Among the eight episodes included here is “Thanksgiving Orphans”, which also made the TV Guide list, placing at #7 while the series itself placed 18th on their list of the Greatest TV Shows of All Time. The clear strength here was the writing which allowed the characters to discuss the great and the mundane. As a result, they touched on bullying, alcoholism, homosexuality, and adultery in ways previous unseen on prime time comedies.
As you can tell in “Give me a Ring Sometime”, the pilot episode, everything was in place when Diane Chambers is stranded at the bar by her fiancée. The slow sizzling romance between Sam and Diane carried the series, as seen in “Diane’s Perfect Date”, until actress Shelly Long left for a film career that proved a career misstep. The show featured other romances such as blowhard psychiatrist Fraiser Crane and fellow shrink Lilith. Watch as Diane tries to soften Bebe Neuwerth’s delightfully cold headshrinker in “Abnormal Psychology”. After Nicholas Colasanto unexpectedly passed away, his “Coach” was replaced with a younger, far more naïve bartender, Woody (Woody Harrelson). His wedding to Jelly, coming at the end of season ten was a two-parter memorable enough for inclusion here and showing just how strong the series was even late in its life. The series also changed its tenure when Long left, to be replaced by the former Saavik, Kirstie Alley, who had anything but a romantic relationship with Sam, freshening the plot possibilities.
But all good things come to an end and after Sam turned out the lights at the end of Cheers, NBC sent Fraiser packing off for home in Seattle, where he took up residence as a radio talk show host in the spinoff Fraiser. While most of the Cheers cast guest starred, a brand new, tighter ensemble was built around the prickly know-it-all. Creators David Angell, Peter Casey, and David Lee showed a brand new assortment of quirky folk starting with Fraiser’s dad, Martin (John Mahoney), an ex-cop who can’t fathom how his two sons wound up so…refined. Dad was shot preventing a robbery forcing him into retirement and requiring the help from live-in therapist Daphne (Jane Leeves). She became the object of brother Niles’ affection. At first, Fraiser was said to be an only child but once the producers found David Hyde Pierce, they had little choice but to find a place for him and his physical comedy made him the show’s breakout star. Rounding out the cast was Jane Leeves as the sardonic, man-crazy producer Roz.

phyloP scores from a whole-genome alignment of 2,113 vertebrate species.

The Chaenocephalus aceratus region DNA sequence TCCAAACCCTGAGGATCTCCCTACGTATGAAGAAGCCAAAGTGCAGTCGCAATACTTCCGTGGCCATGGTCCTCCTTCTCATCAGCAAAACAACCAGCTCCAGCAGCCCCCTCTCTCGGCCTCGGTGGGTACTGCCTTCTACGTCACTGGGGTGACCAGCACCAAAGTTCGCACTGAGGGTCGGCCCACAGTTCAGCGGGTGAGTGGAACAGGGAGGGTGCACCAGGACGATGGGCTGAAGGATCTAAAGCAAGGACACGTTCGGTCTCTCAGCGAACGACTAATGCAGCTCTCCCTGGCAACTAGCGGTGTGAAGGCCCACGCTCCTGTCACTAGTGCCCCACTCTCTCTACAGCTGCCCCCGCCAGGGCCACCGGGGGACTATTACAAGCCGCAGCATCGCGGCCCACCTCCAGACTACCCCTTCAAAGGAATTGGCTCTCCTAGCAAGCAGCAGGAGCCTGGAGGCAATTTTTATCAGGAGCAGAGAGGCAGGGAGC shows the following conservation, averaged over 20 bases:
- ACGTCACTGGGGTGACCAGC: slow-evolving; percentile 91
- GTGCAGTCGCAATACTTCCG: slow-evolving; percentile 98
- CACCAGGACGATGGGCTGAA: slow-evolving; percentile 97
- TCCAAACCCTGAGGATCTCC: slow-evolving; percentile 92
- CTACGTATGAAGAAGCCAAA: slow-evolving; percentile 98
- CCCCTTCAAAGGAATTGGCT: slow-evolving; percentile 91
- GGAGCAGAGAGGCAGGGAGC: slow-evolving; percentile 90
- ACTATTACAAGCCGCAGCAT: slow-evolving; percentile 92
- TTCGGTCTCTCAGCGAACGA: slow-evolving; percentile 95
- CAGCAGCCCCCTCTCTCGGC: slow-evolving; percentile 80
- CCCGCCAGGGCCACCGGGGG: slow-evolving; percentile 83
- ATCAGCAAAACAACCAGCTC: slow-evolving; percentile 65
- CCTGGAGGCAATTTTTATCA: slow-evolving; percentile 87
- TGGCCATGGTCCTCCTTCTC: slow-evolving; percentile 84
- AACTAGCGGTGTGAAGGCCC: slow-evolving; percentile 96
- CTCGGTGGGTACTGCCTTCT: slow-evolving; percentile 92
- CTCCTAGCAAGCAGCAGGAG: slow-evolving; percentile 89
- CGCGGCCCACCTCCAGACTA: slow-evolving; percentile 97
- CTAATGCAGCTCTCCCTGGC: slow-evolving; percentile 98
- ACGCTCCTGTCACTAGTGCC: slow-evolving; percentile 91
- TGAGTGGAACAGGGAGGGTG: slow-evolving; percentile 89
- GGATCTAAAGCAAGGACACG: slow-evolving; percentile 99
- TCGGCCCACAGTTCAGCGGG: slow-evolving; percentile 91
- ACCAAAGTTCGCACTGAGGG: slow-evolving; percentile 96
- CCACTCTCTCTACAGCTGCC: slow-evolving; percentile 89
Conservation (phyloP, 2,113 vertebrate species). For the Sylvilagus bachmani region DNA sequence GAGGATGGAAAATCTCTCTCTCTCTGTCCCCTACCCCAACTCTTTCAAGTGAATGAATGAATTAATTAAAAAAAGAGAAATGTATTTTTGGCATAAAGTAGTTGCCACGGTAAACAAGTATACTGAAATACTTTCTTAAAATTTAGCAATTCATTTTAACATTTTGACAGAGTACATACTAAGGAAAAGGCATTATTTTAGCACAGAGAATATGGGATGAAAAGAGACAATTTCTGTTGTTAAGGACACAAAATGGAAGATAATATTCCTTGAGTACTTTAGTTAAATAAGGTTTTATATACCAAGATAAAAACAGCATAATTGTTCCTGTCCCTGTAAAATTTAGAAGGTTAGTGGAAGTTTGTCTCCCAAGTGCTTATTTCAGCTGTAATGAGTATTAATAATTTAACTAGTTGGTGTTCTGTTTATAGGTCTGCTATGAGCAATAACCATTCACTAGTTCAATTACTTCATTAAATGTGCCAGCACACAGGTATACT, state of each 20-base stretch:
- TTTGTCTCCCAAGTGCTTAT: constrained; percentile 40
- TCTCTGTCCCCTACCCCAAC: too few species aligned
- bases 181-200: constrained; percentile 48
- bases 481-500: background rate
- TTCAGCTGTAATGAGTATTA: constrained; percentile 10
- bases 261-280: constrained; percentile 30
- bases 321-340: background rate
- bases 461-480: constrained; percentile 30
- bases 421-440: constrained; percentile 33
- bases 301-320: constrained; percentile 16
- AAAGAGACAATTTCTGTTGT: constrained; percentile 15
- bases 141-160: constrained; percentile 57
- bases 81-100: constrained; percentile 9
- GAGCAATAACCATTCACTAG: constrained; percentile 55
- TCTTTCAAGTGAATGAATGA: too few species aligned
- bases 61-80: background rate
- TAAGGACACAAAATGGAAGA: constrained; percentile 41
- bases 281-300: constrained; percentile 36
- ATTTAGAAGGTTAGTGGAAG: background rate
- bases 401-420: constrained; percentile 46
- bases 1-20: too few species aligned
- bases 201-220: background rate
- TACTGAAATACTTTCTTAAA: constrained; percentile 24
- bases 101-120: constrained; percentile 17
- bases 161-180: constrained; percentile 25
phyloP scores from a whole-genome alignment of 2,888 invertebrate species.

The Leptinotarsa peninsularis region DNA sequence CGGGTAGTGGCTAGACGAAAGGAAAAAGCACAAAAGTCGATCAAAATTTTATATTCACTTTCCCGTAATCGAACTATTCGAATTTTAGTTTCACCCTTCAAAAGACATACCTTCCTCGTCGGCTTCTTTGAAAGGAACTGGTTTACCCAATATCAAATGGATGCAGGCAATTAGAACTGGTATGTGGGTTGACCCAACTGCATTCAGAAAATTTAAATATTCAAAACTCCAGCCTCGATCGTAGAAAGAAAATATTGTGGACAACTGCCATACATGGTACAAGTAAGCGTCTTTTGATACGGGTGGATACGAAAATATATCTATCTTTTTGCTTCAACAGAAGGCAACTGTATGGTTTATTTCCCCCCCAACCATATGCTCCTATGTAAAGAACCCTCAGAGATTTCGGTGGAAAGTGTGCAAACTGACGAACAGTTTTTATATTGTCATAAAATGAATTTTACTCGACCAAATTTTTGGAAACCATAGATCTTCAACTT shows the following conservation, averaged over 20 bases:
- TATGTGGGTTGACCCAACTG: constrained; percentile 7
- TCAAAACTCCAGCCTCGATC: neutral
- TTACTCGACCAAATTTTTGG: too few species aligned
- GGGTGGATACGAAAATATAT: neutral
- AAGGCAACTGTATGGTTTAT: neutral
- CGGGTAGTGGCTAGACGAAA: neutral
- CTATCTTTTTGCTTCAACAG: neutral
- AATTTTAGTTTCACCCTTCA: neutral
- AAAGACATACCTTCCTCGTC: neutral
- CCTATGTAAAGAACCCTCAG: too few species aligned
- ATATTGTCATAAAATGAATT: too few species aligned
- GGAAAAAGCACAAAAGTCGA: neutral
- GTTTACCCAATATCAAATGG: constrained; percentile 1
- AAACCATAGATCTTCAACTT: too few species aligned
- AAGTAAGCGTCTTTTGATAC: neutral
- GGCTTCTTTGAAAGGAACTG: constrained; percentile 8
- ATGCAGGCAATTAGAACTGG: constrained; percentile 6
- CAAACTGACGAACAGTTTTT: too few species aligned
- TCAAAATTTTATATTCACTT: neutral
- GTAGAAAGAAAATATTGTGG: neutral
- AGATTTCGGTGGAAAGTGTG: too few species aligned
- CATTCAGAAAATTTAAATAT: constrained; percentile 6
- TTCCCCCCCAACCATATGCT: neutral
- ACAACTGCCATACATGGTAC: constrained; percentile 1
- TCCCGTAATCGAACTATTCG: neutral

The brothers were clearly two peas from the same pod with their ultra-refined tastes and psychiatric careers, but they each approached life differently enough they complemented one another as only siblings can. Niles was married to Maris, a never seen character, similar to Norm’s wife.
Like its progenitor, Fraiser lasted 11 years and took the characters and its audiences on a wonderful ride. The eight episodes here span the first six seasons and remain uproariously funny, especially season five’s “The Ski Lodge” which brings French farce to American television. The simmering longing Niles feels for Daphne is keenly on display in “Moon Dance”, “The Two Mrs. Cranes”, “Three Valentines” although it’s not until the seventh season before he openly admits his feelings. In time, the cast expanded with a wacky assortment of recurring players, notably other radio hosts at KACL, some seen here.
These six samplers are great fun to watch, rediscovering old favorites or, if you’re new to any of the series, learning for yourself why these great shows endure. I can certainly quibble with some of the choices as personal favorites are missing, but there’s not a clunker in the bunch. And at $14.99 each, the price to sample is low enough to be worth the investment